Lion hunting behaviour and vegetation structure in an African savanna

Scott R. Loarie, Craig J. Tambling, Gregory P. Asner

Research output: Contribution to journalArticlepeer-review

72 Scopus citations

Abstract

Emerging evidence suggests that male lions are not dependent on female's hunting skills but are in fact successful hunters. But difficulty locating kills and objectively characterizing landscapes has complicated the comparison of male and female lion hunting strategies. We used airborne Light Detection and Ranging (LiDAR) measurements of vegetation structure in Kruger National Park, combined with global positioning system (GPS) telemetry data on lion, Panthera leo, kills to quantify lines-of-sight where lion kills occurred compared with areas where lions rested, while controlling for time of day. We found significant differences in use of vegetation structure by male and female lions during hunts. While male lions killed in landscapes with much shorter lines-of-sight (16.2. m) than those in which they rested, there were no significant differences for female lions. These results were consistent across sizes of prey species. The influence of vegetation structure in shaping predator-prey interactions is often hypothesized, but quantitative evidence has been scarce. Although our sample sizes were limited, our results provide a mechanism, ambush hunting versus social hunting in the open, to explain why hunting success of male lions might equal that of females. This study serves as a case study for more complete studies with larger samples sizes and illustrates how LiDAR and GPS telemetry can be used to provide new insight into lion hunting behaviour.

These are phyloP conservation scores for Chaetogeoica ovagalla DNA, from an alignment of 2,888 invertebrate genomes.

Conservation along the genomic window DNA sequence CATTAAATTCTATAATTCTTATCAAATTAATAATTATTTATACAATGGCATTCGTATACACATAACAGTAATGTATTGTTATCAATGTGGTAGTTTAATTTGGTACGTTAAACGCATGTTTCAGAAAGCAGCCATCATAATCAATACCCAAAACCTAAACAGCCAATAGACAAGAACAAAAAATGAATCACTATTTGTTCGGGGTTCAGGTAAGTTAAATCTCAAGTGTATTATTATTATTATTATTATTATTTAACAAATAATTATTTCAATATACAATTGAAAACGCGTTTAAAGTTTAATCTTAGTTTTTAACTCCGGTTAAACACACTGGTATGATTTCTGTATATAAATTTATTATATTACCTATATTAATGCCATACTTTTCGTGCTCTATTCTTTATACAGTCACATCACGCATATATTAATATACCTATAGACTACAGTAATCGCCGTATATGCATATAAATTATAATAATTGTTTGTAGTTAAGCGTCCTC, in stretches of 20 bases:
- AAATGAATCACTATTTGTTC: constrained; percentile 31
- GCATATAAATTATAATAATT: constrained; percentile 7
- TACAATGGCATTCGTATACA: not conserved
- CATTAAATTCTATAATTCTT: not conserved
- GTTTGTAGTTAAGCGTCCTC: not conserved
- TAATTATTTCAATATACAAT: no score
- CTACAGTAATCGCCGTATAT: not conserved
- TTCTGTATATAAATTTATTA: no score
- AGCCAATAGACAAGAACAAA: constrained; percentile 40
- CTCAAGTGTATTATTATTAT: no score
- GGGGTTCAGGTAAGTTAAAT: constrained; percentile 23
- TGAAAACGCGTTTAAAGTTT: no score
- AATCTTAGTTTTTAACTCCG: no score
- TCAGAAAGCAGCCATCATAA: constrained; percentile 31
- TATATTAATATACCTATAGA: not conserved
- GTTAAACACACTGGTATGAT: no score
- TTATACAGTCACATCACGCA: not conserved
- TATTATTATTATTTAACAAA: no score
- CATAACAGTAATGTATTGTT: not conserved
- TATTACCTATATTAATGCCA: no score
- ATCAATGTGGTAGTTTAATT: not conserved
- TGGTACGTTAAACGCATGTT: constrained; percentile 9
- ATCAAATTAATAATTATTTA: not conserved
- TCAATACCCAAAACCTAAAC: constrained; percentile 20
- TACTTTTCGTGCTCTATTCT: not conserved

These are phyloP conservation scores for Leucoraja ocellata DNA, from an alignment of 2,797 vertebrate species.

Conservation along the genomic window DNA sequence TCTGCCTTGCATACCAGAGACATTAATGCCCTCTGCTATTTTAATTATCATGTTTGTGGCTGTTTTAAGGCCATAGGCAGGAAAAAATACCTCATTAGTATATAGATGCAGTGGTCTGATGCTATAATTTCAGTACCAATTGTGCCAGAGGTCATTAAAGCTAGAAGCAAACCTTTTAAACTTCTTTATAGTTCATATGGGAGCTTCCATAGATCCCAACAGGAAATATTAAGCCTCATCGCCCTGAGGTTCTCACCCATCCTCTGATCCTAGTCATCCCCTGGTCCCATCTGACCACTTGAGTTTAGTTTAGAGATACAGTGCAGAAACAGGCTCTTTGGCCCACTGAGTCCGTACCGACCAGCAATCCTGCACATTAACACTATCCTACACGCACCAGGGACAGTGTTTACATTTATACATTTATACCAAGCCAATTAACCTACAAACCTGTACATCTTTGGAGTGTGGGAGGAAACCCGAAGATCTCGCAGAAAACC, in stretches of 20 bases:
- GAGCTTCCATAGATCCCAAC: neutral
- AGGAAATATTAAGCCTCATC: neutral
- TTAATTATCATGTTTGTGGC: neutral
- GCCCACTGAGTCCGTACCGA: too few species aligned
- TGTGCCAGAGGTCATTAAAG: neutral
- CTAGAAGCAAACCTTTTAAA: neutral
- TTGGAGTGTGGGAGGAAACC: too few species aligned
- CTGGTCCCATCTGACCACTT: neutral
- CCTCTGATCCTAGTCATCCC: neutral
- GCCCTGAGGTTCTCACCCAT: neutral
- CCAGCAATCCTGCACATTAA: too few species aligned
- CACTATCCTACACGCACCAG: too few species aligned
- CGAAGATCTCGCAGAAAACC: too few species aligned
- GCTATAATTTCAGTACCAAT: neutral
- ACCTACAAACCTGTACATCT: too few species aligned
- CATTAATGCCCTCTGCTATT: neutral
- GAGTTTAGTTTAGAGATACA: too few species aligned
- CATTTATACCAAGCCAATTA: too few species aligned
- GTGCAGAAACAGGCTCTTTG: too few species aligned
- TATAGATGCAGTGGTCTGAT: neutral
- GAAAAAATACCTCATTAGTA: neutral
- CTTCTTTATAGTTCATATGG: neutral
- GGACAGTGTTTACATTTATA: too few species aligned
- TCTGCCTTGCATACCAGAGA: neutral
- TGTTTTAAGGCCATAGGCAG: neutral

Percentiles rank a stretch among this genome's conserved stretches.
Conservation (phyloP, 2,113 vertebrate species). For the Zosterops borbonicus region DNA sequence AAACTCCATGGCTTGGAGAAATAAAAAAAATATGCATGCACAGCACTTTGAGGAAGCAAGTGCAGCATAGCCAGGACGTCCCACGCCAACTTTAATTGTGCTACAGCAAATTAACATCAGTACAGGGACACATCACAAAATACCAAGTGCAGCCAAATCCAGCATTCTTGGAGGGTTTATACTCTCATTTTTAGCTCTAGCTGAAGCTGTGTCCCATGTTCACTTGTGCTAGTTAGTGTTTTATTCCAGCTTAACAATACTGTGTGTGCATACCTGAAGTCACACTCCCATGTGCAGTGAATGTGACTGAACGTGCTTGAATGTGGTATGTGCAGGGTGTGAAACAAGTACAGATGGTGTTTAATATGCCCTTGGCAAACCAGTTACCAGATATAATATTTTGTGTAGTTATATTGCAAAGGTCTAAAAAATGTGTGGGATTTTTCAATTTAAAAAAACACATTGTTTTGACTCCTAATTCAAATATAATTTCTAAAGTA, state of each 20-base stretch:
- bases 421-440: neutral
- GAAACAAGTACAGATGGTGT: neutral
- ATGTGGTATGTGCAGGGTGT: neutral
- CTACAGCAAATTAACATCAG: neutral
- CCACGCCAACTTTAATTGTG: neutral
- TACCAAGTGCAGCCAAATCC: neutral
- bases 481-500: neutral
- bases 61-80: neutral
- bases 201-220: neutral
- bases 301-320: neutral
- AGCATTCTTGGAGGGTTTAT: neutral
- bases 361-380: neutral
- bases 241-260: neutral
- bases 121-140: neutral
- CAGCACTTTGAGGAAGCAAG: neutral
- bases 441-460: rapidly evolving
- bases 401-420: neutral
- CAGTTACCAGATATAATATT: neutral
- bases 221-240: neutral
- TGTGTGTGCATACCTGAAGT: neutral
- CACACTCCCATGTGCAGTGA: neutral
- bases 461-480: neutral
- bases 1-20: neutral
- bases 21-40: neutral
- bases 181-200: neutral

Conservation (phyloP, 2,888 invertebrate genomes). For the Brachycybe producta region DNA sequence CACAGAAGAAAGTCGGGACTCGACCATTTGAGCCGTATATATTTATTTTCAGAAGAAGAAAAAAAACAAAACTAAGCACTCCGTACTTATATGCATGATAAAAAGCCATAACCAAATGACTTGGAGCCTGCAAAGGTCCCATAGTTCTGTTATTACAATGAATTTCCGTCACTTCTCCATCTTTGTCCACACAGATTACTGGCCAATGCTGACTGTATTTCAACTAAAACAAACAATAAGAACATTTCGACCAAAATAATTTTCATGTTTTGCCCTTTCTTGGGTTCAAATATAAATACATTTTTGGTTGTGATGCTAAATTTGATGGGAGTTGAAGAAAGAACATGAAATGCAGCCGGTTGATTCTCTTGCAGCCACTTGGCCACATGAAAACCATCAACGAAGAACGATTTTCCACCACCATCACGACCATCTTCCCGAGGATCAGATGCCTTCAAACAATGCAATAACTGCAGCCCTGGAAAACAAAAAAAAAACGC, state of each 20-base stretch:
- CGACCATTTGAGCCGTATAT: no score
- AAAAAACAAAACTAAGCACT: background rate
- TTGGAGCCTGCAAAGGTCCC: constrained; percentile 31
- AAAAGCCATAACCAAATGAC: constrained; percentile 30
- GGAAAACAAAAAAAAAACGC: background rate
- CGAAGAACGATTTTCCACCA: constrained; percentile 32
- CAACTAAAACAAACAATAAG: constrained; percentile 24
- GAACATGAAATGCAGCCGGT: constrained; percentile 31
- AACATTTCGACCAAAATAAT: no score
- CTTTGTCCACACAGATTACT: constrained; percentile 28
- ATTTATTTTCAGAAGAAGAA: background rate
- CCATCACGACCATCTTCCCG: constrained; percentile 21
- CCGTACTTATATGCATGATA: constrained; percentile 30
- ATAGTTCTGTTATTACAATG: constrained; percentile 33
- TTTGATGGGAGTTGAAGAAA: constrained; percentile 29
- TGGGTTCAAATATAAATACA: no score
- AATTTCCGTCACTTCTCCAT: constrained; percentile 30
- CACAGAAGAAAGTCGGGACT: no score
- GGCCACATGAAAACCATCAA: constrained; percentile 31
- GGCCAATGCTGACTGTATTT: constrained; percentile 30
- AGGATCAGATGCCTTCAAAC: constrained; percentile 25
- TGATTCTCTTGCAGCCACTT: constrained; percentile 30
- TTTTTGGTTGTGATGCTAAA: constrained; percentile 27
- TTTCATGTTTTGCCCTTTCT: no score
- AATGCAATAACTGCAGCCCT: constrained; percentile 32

Original languageEnglish (US)
Pages (from-to)899-906
Number of pages8
JournalAnimal Behaviour
Volume85
Issue number5
DOIs
StatePublished - May 2013
Externally publishedYes

Keywords

  • Bayesian statistics
  • Carnegie Airborne Observatory
  • GPS telemetry
  • LiDAR
  • Lion
  • Panthera leo
  • Predator-prey interaction
  • Vegetation structure

ASJC Scopus subject areas

  • Ecology, Evolution, Behavior and Systematics
  • Animal Science and Zoology

Fingerprint

Dive into the research topics of 'Lion hunting behaviour and vegetation structure in an African savanna'. Together they form a unique fingerprint.

Cite this